Wonderful article! I am a huge Hitchcock fan, although “Psycho” is not my favorite (I like “The Birds” and “Shadow of a Doubt” better). But I do enjoy watching the movie. What I always found heart-pounding were the early scenes of Marion on the run, sitting in her car with that envelope of money and her fear of getting caught. Leigh’s acting is superb, you feel her anxiety over the situation.

    • Alicia

      My faves are “North by Northwest,” “Rear Window,” and “The Birds.” Throw in “Strangers on a Train” and “Vertigo,” and “Foreign Correspondent” and “Shadow of a Doubt,” “The 39 Steps,” and yadda yadda yadda. Heck, the guy made more great movies than anyone. But I can watch the first two on my list again and again.

      • AcaseofGeo

        I can watch Rear Window any day any time. I’m not even a big fan of Grace Kelly OR Jimmy Stewart. I love the “scenes of life” as seen through his eyes, and the thought of “what is REALLY happening.”

  • bailoutsos

    Janet’s daughter, Jamie Lee is HOT.

  • MiddleofPA

    No disagreement on the list of great movies, including Psycho. However, I realize it’s become fashionable amongst the academia and literary circuit to bash “Gone With the Wind”, but how can that bigger than life epic be excluded from a list of movies that are “so alive, with a presence so vivid and immediate and larger-than-life…”. It’s hard to argue that GWTW didn’t change Hollywood forever.

    • Kevin

      As a huge movie fan and student of cinema, I have to say that I absolutely HATE Gone With the Wind… it’s like the Titanic of its era, a crappy movie gussied up in fancy surroundings.

      • Alicia

        I love “Titanic,” – it is the filmic equivalent of comfort food. On the other hand, “Gone with the Wind,” does a brilliant job of capturing the highlights of the book so that the fan of both doesn’t even notice how much of the book is not up there on the screen. “Gone with the Wind,” and “Casablanca,” are considered by many critics to be tied for the greatest Hollywood movies of all times (as opposed to the greatest films).

      • Angela

        As a huge movie fan, I have to say that I liked Gone With the Wind a lot. It isn’t perfect (the second half is too long and winded) and much of the “larger-than-life” feel comes with how huge it was when it came out, but it’s still a deserved classic. Also, I love Titanic.

    • Roisin

      Totally agree MiddleofPA. I’m watch loads of films all the time but I always come back to GWTW. I know every line off by heart even though people think it’s crazy. I hate the way some people bash it and even more people have never even seen it saying it’s too long. I tell them they could watch one half one night and the other half another night (which is perfect anyways because it’s split that way on two DVDs). Like I don’t like Star Wars but I’d never bash it, I appreciate that alot of people like it.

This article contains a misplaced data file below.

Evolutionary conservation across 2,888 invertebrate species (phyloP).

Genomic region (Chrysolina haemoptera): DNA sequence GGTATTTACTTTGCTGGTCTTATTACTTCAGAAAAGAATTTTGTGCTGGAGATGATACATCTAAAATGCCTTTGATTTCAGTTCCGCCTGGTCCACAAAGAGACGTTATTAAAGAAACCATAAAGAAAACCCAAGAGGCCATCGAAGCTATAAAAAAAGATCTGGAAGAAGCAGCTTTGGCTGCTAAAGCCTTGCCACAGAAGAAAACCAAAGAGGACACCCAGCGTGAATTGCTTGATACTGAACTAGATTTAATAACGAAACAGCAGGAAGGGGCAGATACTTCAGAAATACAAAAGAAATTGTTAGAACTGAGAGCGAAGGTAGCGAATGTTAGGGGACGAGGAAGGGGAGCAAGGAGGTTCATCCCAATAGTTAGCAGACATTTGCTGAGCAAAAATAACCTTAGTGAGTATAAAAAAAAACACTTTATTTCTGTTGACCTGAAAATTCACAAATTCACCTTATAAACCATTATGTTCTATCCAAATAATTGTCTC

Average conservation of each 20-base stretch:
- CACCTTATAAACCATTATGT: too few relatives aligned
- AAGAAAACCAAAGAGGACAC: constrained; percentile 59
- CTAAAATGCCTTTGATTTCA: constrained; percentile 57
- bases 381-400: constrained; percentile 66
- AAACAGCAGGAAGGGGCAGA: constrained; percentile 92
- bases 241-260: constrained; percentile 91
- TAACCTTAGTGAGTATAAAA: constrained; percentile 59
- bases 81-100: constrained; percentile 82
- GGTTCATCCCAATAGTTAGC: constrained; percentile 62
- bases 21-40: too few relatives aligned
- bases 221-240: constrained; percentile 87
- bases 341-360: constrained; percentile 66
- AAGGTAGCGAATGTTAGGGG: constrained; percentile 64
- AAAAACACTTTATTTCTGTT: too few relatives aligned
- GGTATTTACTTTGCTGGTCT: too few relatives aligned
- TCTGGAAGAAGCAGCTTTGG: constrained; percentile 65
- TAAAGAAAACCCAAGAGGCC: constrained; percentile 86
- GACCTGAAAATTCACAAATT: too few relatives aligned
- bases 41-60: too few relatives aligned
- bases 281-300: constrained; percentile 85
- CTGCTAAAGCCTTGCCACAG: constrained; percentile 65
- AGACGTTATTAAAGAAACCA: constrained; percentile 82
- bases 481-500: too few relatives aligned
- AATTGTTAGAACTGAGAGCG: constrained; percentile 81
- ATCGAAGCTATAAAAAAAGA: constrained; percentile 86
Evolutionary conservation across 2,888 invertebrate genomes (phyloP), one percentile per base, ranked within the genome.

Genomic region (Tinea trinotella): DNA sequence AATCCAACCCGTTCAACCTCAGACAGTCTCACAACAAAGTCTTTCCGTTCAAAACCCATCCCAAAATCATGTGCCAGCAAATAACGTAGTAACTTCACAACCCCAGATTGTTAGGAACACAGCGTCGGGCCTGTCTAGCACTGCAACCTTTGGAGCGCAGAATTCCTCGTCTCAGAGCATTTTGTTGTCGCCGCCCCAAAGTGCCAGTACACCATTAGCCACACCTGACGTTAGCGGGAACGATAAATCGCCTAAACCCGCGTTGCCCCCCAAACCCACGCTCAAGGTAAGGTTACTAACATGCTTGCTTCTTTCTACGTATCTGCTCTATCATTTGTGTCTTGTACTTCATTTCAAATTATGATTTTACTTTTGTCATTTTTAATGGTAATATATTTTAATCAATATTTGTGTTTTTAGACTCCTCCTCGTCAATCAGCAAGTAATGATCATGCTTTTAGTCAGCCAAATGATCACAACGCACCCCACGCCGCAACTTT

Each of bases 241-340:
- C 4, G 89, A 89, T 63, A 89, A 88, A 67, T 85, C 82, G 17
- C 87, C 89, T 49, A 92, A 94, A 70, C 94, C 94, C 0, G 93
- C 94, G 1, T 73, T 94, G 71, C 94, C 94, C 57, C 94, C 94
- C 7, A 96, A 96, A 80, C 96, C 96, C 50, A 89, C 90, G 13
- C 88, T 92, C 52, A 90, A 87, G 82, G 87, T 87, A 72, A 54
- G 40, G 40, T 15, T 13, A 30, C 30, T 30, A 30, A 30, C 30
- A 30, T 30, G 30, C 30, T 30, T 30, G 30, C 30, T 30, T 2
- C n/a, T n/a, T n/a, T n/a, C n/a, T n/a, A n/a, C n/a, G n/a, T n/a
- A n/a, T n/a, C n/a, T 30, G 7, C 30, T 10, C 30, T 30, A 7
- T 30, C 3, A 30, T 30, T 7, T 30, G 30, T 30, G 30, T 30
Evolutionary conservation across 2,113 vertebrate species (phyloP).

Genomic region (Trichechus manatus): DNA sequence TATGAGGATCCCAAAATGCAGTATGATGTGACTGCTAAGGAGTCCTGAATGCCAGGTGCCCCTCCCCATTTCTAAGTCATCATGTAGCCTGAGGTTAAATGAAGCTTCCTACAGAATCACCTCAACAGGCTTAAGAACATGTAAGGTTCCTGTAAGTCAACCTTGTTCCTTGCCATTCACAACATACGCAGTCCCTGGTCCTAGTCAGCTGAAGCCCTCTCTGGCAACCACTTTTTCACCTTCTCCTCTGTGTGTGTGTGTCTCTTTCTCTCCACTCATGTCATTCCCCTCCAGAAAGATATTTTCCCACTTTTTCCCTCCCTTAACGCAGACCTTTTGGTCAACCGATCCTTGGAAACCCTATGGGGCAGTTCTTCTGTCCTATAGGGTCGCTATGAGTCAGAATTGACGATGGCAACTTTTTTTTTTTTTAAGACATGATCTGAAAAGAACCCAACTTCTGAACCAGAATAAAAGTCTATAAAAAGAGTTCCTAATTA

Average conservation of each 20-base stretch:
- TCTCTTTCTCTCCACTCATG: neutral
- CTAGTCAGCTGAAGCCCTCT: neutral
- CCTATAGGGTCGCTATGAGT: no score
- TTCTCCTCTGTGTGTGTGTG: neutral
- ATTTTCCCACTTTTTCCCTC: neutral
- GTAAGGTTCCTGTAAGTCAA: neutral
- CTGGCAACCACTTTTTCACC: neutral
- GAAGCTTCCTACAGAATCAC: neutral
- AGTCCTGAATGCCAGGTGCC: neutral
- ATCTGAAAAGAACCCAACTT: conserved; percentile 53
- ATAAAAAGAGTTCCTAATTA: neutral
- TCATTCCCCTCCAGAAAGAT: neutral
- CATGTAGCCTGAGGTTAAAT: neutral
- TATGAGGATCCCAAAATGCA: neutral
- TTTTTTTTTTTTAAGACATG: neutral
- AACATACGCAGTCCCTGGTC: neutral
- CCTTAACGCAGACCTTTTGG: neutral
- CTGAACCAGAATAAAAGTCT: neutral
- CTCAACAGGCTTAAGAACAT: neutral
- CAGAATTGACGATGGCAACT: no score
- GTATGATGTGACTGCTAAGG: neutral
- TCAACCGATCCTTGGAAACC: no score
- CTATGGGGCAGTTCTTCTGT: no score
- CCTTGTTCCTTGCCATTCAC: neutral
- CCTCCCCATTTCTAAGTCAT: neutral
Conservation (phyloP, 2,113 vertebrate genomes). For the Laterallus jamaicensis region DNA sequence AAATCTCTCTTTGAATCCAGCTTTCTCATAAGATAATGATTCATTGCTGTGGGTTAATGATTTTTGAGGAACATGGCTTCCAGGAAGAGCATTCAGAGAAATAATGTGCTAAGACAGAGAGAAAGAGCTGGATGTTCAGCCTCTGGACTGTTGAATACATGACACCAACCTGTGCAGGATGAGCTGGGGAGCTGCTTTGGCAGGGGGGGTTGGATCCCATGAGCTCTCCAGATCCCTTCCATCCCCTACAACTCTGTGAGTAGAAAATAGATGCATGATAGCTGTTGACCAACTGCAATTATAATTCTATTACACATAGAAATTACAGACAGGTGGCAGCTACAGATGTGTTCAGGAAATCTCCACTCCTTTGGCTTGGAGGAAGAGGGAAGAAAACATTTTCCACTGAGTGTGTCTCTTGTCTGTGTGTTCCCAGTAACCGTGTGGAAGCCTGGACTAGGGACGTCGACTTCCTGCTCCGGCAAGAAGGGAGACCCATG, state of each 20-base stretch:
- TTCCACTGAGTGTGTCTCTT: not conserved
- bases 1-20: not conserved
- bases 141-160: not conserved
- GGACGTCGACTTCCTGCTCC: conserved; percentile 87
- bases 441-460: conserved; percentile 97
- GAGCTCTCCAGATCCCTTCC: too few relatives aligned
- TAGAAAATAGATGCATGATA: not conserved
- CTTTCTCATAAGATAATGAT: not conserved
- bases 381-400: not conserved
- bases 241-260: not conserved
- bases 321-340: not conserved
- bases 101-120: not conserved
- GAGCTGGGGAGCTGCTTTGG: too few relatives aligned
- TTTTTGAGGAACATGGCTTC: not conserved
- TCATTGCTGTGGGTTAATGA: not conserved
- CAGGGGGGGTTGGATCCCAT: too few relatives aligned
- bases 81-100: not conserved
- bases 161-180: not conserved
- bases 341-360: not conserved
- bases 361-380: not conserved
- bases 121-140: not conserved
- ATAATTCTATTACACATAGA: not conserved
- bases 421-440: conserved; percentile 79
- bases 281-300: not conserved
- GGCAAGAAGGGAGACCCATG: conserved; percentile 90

Psycho was truly amazing, I haven’t seen it in a few years so I might get the DVD from my sister later today to watch it again. I know even Hitchcock himself thought ‘Rope’ was a disaster but I like it, it’s not long so I watch it every now and then when I have an hour to waste. It’s amazing to imagine how people didn’t see the homosexual side of it at the time but I suppose people wouldn’t suspect it in 1948. Sorry I rambled, I can’t sleep haha

    • Dave

      GWTW is a great show, same as Titanic. So I enjoy watching them for that. The storyline for both films is o.k. As for Psycho, it’s both a good story and a good show. Even though I knew all about the shower scene and the fact that Norman was the true killer before I watched it, I could still almost feel the suspense and utter suprise and thrill those 1960 audiences felt.

  • Patrick

    A huge thing about this film is that it is the godfather of the slasher sub-genre.

    It rocks so much on it’s own but it’s cool what it influenced.

  • Dennis

    Why do we call macabre violence entertainment? Don’t we have enough of that in the world today?

    • Kevin

      Every party has a pooper…

      • MattCC

        You’re exactly right, Kevin! Obviously Dennis needs to put down his granola and realize that, psychologically-speaking, horror films are as therapeutic to the human mind as years of therapy.

    • Brett

      Why do people call the Jonas Brothers “entertainment”? Why do people watch sitcoms? Why do people do any of the things they do?

  • Jim

    It is also my understanding that the film had two ‘firsts’ in it.
    It was the first legit movie to show a naked female in the shower scene ( even though Janet wore a body suit, it was meant for it to be naked) The fast changing camera however made it impossible to “see her”
    It also was the first film to show a toilet..when she flushes the money..without doubt, a classic timeless movie to be enjoyed by generations to come.

    • Joe

      She doesn’t “flush the money”. She flushes a piece of paper that shows how much of the money she’s spent and how much she’ll need to give back. Sorry, I’m a Psycho nerd. It’s my all time favorite movie. I can’t believe Anthony Perkins didn’t even get nominated for an Oscar. He should have won one for sure.

    • Frank

      She doesn’t flush the money down the toilet, she flushes a piece of paper with the figures written on it.